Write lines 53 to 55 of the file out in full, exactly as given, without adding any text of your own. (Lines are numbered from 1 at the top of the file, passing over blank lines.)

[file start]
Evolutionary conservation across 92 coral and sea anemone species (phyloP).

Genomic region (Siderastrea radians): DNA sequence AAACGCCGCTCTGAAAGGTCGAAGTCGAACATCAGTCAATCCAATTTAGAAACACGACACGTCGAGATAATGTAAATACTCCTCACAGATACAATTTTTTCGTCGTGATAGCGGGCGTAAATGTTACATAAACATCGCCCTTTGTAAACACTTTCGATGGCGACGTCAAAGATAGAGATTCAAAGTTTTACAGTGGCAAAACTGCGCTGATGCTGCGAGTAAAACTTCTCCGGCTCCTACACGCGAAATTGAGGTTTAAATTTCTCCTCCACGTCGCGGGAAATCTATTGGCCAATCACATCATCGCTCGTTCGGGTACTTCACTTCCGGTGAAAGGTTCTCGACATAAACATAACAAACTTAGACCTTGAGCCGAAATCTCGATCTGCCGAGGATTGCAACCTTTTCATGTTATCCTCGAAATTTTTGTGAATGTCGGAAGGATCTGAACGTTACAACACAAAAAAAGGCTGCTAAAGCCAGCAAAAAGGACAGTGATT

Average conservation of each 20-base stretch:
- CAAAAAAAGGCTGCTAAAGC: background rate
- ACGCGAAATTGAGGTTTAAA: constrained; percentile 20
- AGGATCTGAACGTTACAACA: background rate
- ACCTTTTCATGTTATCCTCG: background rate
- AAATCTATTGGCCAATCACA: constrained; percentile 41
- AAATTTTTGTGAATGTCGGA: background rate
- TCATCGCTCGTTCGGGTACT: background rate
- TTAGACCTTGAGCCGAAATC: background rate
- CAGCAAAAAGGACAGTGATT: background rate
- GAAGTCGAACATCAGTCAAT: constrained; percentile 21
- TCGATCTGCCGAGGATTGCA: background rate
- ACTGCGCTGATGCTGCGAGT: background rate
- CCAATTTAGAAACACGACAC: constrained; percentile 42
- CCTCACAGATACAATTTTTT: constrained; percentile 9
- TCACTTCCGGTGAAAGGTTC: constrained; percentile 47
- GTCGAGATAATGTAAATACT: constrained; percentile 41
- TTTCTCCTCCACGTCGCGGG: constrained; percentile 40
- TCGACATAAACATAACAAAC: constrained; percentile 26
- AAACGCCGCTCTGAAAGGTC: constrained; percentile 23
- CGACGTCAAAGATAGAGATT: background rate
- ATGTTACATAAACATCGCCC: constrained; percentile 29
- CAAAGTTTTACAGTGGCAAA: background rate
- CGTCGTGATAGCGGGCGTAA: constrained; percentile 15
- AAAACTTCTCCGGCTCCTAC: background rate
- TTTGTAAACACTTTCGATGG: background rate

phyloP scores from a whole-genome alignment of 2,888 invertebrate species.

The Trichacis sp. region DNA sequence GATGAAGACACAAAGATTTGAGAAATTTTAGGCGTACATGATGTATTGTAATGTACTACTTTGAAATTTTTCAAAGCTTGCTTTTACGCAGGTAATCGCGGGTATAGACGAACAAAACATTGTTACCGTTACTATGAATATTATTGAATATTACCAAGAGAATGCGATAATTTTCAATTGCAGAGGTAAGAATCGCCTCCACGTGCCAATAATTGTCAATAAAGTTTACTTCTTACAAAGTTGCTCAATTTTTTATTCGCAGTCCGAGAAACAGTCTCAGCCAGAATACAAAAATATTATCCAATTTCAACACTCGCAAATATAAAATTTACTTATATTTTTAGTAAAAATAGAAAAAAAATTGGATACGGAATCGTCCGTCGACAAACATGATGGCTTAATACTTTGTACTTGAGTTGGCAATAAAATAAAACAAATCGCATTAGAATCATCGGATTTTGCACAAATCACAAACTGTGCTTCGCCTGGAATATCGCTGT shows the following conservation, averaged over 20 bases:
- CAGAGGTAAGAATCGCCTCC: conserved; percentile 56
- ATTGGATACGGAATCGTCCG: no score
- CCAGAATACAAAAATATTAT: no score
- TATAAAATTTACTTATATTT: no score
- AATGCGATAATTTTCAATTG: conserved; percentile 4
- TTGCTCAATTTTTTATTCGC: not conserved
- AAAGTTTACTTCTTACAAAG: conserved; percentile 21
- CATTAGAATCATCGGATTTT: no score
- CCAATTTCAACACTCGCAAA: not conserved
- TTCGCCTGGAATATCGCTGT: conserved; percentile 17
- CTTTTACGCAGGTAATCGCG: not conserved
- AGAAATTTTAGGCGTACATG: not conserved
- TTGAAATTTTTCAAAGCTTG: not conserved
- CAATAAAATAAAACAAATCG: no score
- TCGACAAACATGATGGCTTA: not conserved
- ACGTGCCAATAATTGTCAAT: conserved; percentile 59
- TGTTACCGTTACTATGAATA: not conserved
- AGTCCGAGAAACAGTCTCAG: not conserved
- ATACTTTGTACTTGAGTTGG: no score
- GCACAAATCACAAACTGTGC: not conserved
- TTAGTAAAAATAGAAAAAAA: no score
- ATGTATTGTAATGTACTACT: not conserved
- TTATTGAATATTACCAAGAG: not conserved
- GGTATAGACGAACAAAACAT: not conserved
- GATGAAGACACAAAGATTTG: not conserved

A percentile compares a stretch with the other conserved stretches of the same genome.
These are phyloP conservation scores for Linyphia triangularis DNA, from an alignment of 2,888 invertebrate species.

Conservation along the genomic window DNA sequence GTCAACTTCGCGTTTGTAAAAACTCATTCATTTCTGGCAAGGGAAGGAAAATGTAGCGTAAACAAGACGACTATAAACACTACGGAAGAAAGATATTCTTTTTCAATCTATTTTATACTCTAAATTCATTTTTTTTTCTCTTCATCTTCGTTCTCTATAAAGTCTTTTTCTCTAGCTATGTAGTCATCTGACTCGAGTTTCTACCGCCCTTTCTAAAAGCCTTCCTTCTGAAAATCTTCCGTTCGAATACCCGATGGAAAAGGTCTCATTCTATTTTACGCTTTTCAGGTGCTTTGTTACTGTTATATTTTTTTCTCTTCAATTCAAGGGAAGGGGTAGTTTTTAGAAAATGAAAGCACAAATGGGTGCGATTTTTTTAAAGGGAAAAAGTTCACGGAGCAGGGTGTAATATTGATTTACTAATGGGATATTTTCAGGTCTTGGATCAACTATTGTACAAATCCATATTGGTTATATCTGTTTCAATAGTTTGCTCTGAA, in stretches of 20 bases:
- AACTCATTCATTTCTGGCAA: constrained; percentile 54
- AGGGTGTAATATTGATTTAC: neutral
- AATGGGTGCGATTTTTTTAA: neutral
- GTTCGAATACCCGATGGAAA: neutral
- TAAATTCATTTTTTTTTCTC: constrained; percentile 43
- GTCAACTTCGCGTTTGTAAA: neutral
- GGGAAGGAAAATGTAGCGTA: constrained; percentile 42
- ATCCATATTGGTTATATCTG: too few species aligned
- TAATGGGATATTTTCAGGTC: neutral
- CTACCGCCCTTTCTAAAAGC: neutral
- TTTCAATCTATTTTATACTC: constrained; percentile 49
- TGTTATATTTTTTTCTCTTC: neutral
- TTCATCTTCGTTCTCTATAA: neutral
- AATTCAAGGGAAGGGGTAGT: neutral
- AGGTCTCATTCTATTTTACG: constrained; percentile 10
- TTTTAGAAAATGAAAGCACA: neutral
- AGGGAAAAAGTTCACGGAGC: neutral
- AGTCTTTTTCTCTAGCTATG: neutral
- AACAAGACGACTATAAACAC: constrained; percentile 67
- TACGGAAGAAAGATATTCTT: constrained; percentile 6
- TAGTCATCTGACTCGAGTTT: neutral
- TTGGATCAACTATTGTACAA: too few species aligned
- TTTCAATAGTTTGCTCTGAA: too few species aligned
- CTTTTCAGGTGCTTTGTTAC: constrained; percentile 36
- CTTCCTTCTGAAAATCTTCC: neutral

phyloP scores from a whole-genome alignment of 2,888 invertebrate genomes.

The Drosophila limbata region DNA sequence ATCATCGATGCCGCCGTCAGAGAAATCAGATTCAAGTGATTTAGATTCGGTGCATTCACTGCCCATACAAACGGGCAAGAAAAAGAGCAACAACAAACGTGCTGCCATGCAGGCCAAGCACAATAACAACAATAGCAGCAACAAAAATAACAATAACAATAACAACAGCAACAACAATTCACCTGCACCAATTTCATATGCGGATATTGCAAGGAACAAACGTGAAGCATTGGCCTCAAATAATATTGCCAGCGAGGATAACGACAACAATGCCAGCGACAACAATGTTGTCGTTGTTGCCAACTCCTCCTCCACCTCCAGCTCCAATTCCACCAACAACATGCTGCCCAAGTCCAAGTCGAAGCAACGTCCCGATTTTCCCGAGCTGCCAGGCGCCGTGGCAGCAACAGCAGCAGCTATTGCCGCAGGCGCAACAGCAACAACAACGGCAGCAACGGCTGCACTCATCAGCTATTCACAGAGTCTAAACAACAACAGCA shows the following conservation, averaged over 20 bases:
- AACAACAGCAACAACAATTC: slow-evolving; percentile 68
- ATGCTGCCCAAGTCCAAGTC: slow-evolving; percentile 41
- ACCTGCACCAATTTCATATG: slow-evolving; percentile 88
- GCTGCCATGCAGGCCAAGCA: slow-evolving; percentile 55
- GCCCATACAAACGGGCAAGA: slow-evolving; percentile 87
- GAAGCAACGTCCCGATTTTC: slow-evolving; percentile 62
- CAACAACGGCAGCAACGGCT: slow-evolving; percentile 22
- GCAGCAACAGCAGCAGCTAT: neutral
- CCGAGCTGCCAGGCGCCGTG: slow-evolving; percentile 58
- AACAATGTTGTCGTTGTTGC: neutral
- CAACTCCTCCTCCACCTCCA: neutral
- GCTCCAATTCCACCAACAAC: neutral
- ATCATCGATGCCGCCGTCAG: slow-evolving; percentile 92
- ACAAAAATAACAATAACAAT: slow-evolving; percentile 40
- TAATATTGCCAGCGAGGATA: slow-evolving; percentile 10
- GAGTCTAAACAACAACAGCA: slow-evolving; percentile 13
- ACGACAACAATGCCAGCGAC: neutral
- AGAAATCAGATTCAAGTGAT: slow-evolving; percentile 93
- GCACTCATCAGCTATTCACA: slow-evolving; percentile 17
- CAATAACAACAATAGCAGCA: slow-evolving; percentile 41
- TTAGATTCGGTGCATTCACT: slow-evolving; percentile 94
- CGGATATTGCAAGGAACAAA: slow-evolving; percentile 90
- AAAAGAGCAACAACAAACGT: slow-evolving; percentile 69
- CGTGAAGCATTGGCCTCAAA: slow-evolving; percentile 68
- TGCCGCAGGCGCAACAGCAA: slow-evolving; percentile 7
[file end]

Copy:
- TTATTGAATATTACCAAGAG: not conserved
- GGTATAGACGAACAAAACAT: not conserved
- GATGAAGACACAAAGATTTG: not conserved